WASHINGTON — Already setting turnover records, President Donald Trump’s White House is bracing for even more staff departures and an increasing struggle to fill vacancies, shadowed by the unrelenting Russia probe, political squabbling and Trump’s own low poll numbers.
Entering a grueling year that is sure to bring fresh challenges at home and abroad, Trump faces a brain drain across a wide swath of government functions, threatening to hamstring efforts to enact legislation or conduct even basic operations. Some departures are expected to come from senior ranks – the staff churn that makes headlines – but more are likely among the lesser-known officials who help to keep the White House and Cabinet agencies running.
In Trump’s first year, his administration’s upper-level officials have had a turnover rate of 34 percent, much higher than any other in the past 40 years, according to an analysis by Kathryn Dunn-Tenpas, a non-resident senior fellow at the Brookings Institution. The study found that 22 of the 64 senior officials she tracked have resigned, been fired or reassigned.
Anecdotal evidence among more junior officials – the White House wouldn’t release data – suggests similar departure rates, and White House aides acknowledge difficulty filling roles in the administration.
The presidency with the next-highest first-year turnover rate was Ronald Reagan’s, with 17 percent of senior aides leaving in 1981. And Trump’s first-year rate is three times Bill Clinton’s 11 percent and Barack Obama’s 9 percent.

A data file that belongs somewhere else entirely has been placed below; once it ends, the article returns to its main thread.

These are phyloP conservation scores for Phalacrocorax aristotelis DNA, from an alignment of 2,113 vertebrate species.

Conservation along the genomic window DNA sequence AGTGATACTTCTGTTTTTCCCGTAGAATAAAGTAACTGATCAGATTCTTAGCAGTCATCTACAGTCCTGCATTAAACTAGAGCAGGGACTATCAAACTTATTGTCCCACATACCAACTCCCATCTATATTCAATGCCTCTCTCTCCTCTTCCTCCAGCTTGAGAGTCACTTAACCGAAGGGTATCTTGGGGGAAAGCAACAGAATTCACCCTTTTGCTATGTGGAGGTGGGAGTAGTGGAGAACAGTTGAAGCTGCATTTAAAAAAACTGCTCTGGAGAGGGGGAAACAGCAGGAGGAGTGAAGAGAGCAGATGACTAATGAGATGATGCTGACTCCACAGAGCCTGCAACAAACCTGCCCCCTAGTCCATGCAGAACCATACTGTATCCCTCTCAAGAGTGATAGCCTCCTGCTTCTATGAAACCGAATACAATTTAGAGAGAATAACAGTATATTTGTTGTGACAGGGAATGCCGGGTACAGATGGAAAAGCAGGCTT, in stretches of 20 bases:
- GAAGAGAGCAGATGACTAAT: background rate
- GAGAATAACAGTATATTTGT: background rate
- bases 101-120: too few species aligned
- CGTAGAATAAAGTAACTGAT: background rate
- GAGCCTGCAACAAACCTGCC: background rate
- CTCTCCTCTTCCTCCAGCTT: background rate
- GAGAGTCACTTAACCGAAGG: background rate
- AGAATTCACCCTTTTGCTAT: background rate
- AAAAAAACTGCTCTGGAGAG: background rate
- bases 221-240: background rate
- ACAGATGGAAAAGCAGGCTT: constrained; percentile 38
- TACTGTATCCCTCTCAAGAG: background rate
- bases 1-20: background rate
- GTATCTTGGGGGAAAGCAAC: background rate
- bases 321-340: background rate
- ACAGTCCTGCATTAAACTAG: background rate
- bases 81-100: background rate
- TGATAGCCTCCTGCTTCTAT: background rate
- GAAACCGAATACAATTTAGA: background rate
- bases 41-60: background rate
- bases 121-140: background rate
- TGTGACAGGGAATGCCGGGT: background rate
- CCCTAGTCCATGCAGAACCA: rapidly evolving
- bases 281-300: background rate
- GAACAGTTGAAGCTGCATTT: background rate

“This is very unusual. It’s significant because the prior administration that had the greatest turnover was Reagan and Trump doubled it,” said Dunn-Tenpas, who will update her preliminary data on the anniversary of Trump’s inauguration. “Moreover, there are more senior-level departures, including the chief of staff, the press secretary and the national security adviser.”
Those were Reince Priebus, Sean Spicer and Michael Flynn, all long gone.
New power players in the West Wing may not yet be household names, but they will likely help shape the fortunes of Trump’s 2018. Johnny DeStefano, a White House aide and Beltway insider who once worked for former House Speaker John Boehner, has now taken on oversight of the White House political operation in addition to his other duties, according to an administration official not authorized to speak publicly about personnel matters.
DeStefano gained Trump’s trust in weekly meetings discussing hiring across the administration, an official said, and is expected to take on a broader role in guiding political affairs in the midterm election year.
DeStefano is working alongside political director Bill Stepien, who came under fire after a series of White House missteps in the recent Alabama Senate race, which gave the Democrats their first Senate seat there in a generation.
In a heated White House meeting last month, some Trump allies – including former campaign manager Corey Lewandowski – argued that the political shop was failing the president, according to two people with knowledge of the meeting but not authorized to discuss it publicly. The allies warned that if the Democrats were to seize control of the House this November, they could begin impeachment proceedings that would imperil Trump’s presidency.